Throwback Thursday: Chutney chicken

Throwback Thursday: Chutney chicken
Tony Jackman’s chutney chicken. (Photo: Tony Jackman)

Funny how we think of chutney as such a South African thing even though its true home is India where it is produced in many different ways to diverse recipes and with disparate ingredients from fruit to peanuts to onion and coconut. But it’s ours as well, and we make it our own way. We even cook chicken in it.

Chutney chicken has long been a South African tradition for the family supper table. And though chutney plays a key role in the dish, there is plenty of mayonnaise in it too, along with tomato sauce and a dash of Worcestershire sauce. The proportions vary from recipe to recipe, and some even include wine.

The sauce in which it bakes is the kind of thing that has French chefs throwing up their hands in horror and reaching for the smelling salts. Like those in the kitchen of Johannesburg’s Carlton Hotel who, the story goes, invented monkeygland sauce in angry frustration with their South African customers who kept asking for tomato sauce and chutney with their steak. So they threw those and all sorts of things into a jug, mixed them, and called the result “monkeygland” sauce in mockery of their customers’ palates. We don’t know if the story is true, but it does sound credible.

Anyway, we need not apologise for our beloved chicken chutney, even if it does contain four store-cupboard sauces. Some things are just lekker, despite what goes into them and no matter how refined our palates might have become.

As with any popular old recipe, exactly how to make it changes from home cook to cook. Even the esteemed chef Jan Hendrik van der Westhuizen is not too proud to make his own modestly refined version of it, in which he uses both chutney and mayonnaise, as well as Worcestershire sauce, although he leaves out the tomato sauce. He specifies that it must be a creamy, not tangy, mayonnaise.

There are a number of variations on the name of the dish, my favourite being “vra-na-meer-hoender” (ask-for-more-chicken). Errieda du Toit points out that the name of the dish depends on which book you read: “In Vosburg they call it sweet chicken and in the Gharies region, sour chicken. In Pretoria it’s Mrs Dominee’s chicken, something easy for when the elder and his wife invite themselves for lunch. People from the Sandveld call it lekker-soos-’n-krekker chicken. (That’s my other favourite name.)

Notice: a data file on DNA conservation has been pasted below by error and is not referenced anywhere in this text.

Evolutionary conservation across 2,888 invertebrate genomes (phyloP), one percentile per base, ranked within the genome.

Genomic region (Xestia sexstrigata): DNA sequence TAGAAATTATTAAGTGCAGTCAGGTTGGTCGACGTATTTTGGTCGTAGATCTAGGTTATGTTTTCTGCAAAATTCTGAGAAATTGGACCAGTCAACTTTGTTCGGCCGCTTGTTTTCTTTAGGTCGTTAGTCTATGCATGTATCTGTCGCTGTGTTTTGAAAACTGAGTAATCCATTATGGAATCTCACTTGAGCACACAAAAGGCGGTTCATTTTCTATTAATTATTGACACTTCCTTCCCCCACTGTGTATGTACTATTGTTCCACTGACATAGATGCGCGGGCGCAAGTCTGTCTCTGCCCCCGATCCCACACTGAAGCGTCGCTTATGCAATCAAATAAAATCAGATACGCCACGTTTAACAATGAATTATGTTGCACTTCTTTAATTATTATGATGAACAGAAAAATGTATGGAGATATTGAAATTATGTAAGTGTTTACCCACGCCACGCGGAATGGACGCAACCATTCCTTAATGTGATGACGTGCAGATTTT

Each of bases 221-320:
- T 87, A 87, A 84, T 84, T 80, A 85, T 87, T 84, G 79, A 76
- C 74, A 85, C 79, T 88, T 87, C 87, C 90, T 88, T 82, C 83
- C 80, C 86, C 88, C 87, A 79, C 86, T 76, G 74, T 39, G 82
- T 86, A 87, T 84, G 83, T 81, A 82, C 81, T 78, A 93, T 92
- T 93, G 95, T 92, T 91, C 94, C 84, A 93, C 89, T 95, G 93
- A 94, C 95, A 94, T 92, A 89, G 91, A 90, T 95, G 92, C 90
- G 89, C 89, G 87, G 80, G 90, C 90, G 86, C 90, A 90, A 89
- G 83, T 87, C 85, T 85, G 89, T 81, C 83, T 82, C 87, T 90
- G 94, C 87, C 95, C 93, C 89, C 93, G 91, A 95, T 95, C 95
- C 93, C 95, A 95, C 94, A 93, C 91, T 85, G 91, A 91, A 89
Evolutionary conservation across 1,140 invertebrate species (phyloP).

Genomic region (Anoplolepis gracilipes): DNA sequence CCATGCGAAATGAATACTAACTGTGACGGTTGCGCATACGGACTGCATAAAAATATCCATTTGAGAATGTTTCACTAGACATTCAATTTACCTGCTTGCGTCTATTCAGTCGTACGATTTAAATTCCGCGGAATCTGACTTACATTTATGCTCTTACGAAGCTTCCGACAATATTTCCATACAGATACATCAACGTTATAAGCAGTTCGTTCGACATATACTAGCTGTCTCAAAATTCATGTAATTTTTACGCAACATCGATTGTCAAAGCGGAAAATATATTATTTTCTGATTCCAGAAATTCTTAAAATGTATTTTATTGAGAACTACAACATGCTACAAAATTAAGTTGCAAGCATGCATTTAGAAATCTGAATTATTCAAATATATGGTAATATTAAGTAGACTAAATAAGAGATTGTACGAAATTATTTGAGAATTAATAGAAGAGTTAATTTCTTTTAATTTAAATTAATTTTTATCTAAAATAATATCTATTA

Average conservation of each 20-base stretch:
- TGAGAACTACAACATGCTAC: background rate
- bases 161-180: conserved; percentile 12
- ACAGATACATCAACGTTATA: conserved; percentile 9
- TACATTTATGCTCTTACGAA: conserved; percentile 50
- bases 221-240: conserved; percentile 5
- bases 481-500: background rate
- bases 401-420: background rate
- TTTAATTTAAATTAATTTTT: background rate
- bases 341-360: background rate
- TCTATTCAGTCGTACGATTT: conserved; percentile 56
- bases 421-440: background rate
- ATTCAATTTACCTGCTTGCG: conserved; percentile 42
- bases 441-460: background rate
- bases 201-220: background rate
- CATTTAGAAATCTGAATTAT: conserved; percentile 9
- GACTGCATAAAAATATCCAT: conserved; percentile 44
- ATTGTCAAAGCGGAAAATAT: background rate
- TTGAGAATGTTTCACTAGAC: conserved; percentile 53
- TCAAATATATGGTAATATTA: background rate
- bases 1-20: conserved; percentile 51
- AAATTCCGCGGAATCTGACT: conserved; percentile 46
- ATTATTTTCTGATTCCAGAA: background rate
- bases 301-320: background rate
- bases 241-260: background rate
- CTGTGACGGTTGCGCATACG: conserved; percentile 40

Du Toit, in her excellent book Share (Struik Lifestyle), gives us two options for making chutney chicken. The first is much like my recipe below. The second is “the three-ingredient way: Make a sauce with 250 ml mayonnaise, 250 ml peach chutney and one packet (50 g) of brown onion soup powder, pour it over chicken portions that have been seasoned with salt and pepper, and bake, covered with aluminium foil, for an hour at 180℃. Remove the foil and bake until the chicken is cooked and the sauce is bubbly and sticky.” That’s a cool, quick cheat.

Du Toit’s recipe includes white wine, which I’d rather not use in this sauce as I think it makes it too runny. But you can add it if you like. I also am not a fan of pre-mixed spice so the ubiquitous “chicken spice” (or “steak and chops”) does not find a place in my kitchen or in my recipes. I’d sooner mix my own. I decided instead to use onion powder, garlic powder, salt and white pepper.

The tradition is to make it with Mrs HS Ball’s peach chutney.

(Serves 2 to 4)


8 chicken portions (thighs and drumsticks)

1 tsp onion powder

½ tsp garlic powder

Salt and white pepper to taste

1 large onion, grated

250 ml Mrs HS Ball’s peach chutney

½ cup / 125 ml tomato sauce

½ a cup / 125 ml mayonnaise

2 Tbsp Worcestershire sauce


Preheat the oven to 200℃.

Mix the onion and garlic powder with the salt and white pepper.

Season the chicken portions all over with this.

Butter an oven dish.

Place the chicken portions in.

Mix together the chutney, tomato sauce, mayonnaise, Worcestershire sauce and grated onion.

Spoon this over the chicken portions and move them around in it to coat them.

Bake in the preheated oven at 200℃ for an hour or 60 to 70 minutes. If it has not yet turned golden and beautiful, turn the heat up to 220℃ or 240℃ for 10 to 15 minutes more. Serve with steamed rice. DM

Follow Tony Jackman on Instagram @tony_jackman_cooks.


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